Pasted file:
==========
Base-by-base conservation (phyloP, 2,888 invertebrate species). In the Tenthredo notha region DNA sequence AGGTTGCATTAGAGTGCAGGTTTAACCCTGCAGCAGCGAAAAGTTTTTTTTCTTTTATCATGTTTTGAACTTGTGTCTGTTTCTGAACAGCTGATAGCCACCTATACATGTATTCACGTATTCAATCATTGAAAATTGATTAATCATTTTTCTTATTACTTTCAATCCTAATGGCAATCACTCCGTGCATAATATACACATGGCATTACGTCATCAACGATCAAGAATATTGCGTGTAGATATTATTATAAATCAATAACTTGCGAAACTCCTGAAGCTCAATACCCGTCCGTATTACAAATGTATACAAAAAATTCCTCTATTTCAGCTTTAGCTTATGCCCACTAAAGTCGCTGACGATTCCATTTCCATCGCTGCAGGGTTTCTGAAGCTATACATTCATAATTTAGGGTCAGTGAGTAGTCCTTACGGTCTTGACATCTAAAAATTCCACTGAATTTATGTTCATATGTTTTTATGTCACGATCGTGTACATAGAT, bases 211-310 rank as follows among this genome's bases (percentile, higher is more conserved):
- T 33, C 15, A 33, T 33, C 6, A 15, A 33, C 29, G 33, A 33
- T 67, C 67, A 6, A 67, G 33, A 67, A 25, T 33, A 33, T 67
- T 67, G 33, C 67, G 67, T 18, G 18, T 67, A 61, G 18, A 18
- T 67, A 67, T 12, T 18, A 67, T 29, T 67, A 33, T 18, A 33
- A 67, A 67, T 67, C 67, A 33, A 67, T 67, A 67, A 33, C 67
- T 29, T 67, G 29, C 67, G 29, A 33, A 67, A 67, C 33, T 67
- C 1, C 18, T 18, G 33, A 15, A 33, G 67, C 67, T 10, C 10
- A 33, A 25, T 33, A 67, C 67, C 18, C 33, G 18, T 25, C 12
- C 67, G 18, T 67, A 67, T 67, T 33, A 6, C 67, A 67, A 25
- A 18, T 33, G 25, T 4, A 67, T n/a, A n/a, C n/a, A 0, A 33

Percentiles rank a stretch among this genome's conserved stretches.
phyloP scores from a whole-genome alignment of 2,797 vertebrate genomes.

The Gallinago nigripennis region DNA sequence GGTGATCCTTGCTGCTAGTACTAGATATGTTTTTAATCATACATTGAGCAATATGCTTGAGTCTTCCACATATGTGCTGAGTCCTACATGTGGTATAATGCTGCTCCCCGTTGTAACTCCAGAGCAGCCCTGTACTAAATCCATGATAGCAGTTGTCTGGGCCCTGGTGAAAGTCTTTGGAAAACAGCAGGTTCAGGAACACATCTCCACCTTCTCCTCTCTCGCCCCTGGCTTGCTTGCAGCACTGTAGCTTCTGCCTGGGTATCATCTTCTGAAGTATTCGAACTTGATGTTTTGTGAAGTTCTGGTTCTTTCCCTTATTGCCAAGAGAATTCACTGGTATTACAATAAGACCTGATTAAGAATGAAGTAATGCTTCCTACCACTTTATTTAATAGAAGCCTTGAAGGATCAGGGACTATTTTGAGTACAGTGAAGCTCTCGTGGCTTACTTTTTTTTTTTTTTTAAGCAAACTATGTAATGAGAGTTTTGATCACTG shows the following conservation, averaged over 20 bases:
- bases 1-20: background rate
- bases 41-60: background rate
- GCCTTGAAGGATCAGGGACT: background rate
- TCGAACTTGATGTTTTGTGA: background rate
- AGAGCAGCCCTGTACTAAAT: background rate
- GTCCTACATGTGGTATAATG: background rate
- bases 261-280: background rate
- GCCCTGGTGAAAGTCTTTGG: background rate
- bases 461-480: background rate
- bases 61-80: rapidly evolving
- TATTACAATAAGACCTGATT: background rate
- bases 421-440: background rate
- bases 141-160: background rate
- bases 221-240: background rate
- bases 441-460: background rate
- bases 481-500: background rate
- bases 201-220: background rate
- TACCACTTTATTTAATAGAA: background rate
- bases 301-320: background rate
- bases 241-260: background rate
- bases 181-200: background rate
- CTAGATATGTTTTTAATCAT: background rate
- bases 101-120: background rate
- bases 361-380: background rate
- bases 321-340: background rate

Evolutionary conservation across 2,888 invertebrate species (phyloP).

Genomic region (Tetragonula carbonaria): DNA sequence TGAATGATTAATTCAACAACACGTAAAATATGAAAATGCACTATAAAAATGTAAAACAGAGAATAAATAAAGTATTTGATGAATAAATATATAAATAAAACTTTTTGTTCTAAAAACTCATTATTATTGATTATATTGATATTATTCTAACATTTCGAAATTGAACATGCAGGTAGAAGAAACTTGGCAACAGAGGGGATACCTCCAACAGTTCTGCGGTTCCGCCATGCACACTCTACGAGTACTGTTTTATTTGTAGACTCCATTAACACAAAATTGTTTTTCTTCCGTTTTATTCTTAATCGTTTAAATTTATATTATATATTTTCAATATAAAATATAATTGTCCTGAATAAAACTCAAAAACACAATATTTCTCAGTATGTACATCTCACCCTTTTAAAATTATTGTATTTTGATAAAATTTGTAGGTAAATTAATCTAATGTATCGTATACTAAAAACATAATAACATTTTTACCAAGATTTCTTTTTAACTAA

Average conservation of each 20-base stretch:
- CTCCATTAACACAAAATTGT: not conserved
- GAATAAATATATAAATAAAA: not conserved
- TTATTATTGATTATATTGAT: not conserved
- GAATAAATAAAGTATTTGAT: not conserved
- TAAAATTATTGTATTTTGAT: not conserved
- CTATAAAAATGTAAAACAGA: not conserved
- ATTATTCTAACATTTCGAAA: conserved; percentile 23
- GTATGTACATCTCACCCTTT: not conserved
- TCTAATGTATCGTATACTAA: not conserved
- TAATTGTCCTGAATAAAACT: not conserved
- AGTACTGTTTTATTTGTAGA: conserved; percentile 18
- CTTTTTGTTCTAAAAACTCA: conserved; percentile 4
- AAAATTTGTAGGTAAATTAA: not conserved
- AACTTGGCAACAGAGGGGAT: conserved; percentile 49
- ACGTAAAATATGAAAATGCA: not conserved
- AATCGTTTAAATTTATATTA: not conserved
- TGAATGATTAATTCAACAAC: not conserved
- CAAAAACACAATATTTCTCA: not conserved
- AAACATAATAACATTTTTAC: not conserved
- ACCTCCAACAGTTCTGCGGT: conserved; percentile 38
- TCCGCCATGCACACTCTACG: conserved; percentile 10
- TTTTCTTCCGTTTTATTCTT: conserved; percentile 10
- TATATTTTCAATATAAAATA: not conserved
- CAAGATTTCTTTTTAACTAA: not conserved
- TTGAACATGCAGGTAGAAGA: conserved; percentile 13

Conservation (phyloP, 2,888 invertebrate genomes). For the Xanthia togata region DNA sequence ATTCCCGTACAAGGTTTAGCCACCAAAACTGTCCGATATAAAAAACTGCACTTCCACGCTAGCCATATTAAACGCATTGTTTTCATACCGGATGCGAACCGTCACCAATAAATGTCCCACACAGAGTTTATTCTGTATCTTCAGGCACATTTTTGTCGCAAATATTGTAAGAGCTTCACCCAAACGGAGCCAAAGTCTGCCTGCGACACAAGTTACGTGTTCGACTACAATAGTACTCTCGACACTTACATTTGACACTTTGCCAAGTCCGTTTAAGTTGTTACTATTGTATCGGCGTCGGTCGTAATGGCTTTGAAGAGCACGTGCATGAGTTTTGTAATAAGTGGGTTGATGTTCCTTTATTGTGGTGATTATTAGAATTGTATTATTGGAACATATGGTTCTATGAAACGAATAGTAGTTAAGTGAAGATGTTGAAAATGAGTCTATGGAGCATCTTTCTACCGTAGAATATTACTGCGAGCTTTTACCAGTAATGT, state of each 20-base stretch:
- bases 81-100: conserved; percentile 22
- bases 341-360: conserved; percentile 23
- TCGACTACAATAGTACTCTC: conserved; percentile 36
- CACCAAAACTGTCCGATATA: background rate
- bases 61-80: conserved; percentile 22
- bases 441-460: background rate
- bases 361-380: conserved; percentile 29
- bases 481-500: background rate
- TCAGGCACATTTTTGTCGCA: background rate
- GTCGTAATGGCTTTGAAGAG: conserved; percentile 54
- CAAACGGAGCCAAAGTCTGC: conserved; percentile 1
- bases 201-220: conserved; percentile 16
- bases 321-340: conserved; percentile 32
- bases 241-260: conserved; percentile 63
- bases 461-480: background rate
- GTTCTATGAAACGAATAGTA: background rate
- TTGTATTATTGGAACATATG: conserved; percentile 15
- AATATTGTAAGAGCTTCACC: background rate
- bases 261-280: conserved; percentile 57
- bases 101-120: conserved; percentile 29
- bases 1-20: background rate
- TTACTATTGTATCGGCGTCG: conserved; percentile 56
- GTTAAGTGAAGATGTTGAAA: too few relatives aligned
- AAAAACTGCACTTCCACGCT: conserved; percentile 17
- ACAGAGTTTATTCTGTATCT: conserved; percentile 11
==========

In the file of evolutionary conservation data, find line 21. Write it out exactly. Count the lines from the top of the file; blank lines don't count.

- bases 261-280: background rate